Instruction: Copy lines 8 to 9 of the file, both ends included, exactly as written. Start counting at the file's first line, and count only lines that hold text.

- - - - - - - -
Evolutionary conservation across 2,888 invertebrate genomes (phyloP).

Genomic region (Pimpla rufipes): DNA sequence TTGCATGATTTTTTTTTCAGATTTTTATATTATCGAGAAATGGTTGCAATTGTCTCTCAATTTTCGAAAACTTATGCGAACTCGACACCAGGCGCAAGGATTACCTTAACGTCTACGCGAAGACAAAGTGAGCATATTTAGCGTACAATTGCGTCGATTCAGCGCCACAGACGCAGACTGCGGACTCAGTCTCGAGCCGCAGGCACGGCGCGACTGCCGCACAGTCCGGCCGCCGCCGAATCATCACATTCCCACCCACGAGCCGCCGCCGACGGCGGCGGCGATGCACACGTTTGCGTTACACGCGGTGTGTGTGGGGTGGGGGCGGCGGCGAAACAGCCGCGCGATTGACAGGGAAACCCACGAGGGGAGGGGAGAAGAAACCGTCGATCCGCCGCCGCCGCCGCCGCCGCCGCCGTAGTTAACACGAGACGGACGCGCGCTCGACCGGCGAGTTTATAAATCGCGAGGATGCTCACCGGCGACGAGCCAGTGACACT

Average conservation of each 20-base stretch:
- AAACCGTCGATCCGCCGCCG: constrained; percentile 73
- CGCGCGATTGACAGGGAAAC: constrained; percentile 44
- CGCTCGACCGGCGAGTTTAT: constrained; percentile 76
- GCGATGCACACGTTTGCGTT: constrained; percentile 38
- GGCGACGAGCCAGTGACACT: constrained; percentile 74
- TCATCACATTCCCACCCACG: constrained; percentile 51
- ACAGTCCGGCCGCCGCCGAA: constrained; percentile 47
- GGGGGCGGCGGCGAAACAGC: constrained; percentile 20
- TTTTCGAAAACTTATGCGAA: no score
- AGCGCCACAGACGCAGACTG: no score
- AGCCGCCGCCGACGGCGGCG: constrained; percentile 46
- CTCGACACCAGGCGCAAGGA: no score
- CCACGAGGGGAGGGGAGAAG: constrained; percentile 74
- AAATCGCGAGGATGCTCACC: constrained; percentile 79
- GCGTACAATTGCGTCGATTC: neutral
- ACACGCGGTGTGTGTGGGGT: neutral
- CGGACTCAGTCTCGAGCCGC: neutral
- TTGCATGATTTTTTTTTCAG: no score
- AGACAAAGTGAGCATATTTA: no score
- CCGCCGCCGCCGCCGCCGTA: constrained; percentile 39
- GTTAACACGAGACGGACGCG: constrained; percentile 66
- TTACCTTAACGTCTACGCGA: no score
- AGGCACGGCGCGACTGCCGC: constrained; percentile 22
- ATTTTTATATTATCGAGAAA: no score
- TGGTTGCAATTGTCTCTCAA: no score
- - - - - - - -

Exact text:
- GGCGACGAGCCAGTGACACT: constrained; percentile 74
- TCATCACATTCCCACCCACG: constrained; percentile 51